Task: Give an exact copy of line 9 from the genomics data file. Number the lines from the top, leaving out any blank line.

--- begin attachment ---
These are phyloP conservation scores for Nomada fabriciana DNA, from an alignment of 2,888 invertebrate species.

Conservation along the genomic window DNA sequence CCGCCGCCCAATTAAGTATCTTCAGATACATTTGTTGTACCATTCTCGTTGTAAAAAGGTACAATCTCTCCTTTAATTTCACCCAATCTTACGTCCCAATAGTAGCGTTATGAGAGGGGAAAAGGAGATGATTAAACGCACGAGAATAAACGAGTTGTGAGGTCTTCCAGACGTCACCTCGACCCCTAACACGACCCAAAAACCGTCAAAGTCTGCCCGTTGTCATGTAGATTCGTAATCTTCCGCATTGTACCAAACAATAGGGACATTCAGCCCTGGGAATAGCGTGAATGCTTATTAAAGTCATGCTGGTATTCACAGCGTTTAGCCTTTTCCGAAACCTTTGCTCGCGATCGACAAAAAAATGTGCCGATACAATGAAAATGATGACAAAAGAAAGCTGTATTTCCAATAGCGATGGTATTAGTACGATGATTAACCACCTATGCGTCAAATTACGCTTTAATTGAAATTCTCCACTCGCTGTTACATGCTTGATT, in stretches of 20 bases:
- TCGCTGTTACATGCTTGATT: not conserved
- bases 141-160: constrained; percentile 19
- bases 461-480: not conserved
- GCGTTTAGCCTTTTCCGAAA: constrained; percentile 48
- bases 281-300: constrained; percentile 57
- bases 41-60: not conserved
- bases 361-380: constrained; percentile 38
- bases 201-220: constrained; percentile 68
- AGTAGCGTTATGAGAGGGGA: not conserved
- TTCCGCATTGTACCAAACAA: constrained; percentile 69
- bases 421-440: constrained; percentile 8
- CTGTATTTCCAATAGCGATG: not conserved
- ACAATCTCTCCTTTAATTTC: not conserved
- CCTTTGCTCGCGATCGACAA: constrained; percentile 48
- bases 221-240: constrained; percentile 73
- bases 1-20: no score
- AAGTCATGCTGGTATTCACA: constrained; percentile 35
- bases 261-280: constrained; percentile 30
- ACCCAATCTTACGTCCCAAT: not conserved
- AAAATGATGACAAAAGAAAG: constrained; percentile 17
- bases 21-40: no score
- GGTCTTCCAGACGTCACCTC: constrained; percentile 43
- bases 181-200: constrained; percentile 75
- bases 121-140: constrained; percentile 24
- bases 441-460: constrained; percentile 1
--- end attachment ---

- bases 361-380: constrained; percentile 38